Why Pumps in the EU May be Less Safe
In this final installment of our five-part series on pump safety, we examine the shortcomings of European medical device safety oversight.
In previous stories in this series on insulin pump safety, we’ve been discussing the push to have U.S. and European pump standards more closely align, but such efforts might face an uphill battle.The 28 members of the European Union are, after all, sovereign nations, some having heritages defined by skirmishes with abutting neighbors, and they often don’t like being told what to do.
The EU was formed partly to adopt a common currency not subject to exchange discount or devaluation from member nation to member nation. Recent events in Greece have demonstrated the inability of the EU even to cajole a member nation to enforce tax collection and commit to timely public debt payments. An EU member nation could operate the shabbiest system of medical device safety and quality regulation on the continent, but as long as manufacturers distributing within its borders don’t aspire to carry the CE mark (for distribution and sale across the EU) on their products, no one else in the EU can complain. Those countries with laxer rules create a haven for manufacturers to quickly introduce new devices, or devices which have failed FDA clearance.
The EU directive on medical devices, last revised in 2007, is clearly intended for ensuring commerce, not safety. It recognizes in its preamble that “the content and scope of the laws, regulations and administrative provisions in force in the member states with regard to the safety, health protection and performance characteristics of medical devices are different … [and] certification and inspection procedures for such devices differ from one member state to another.” The directive approaches uniform regulation only in the context of harmonizing member state practices for ensuring safety and effectiveness of medical devices insofar as doing so will “guarantee the free movement of such devices within the internal market.”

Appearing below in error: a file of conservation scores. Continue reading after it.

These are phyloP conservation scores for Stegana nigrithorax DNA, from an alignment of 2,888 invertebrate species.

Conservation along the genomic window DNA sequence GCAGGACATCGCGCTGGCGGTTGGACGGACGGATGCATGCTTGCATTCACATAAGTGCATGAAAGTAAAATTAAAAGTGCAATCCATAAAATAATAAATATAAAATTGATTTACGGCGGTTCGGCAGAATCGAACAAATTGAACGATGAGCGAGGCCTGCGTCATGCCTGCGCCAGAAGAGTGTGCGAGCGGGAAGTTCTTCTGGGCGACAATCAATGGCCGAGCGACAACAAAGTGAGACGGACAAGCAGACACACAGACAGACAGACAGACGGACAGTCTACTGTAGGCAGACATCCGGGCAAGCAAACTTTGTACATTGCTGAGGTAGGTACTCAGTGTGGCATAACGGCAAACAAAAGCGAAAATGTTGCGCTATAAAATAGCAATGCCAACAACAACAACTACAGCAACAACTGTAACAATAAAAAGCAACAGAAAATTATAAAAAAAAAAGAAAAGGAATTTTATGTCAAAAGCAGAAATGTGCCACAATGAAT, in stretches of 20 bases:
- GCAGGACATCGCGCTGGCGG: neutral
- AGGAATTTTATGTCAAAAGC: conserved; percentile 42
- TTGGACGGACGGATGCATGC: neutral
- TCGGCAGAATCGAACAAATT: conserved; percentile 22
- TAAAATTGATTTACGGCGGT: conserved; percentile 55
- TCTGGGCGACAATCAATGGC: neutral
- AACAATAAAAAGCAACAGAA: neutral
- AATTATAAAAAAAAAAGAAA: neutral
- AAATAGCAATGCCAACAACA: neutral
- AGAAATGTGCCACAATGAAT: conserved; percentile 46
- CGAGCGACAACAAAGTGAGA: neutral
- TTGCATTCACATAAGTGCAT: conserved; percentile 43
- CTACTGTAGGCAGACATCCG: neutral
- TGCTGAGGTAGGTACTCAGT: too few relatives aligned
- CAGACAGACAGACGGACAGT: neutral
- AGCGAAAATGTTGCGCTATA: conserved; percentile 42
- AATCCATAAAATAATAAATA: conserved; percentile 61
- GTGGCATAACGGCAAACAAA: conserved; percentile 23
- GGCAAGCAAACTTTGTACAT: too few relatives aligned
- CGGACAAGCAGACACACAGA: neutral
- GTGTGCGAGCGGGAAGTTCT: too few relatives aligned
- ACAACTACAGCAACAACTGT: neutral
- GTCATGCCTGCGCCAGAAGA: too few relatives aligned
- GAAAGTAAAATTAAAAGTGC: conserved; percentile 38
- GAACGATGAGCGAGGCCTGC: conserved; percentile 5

For a dangerous or malfunctioning medical device to become subject to EU sanction, someone has to bring a failure to the attention of a nation’s regulators. Those regulators have to take action to ban or recall the product or order corrective action, and then that fact must be reported to a directorate within the EU Commission responsible for commerce in medical products among the member nations. The maker or distributor has to stop applying the CE mark, and there it pretty much ends.
Some nations apply rigorous requirements for pre-market clearance and post-market monitoring; others less so. Two or more EU countries wishing to adhere to highest standards of safety and effectiveness of devices could, in theory, enter into a treaty to adhere to a common quality standard, or grant reciprocity for devices meeting equivalently high standards, but the effect of that would be to contravene the EU’s purpose of removing commercial barriers. In practice, then, “harmonization” of safety and effectiveness requirements presents the risk that what will be achieved is a consensus moving toward a least common denominator of quality.
Diabetes patient safety advocates hope that any move to align EU and FDA standards on insulin pump safety will move closer to FDA regulations, and not the other way around. As we’ve seen in this series, the FDA standards may not be perfect in ensuring pump safety standards, but they are generally considered to be the gold standard for safety. So while people with diabetes in the EU may get newer medical devices sooner, people in the U.S. get medical devices safer, and that may be a good tradeoff.
To read other parts of this series, go to:
Part 4 – Speaking Up to Make Pumps Safer
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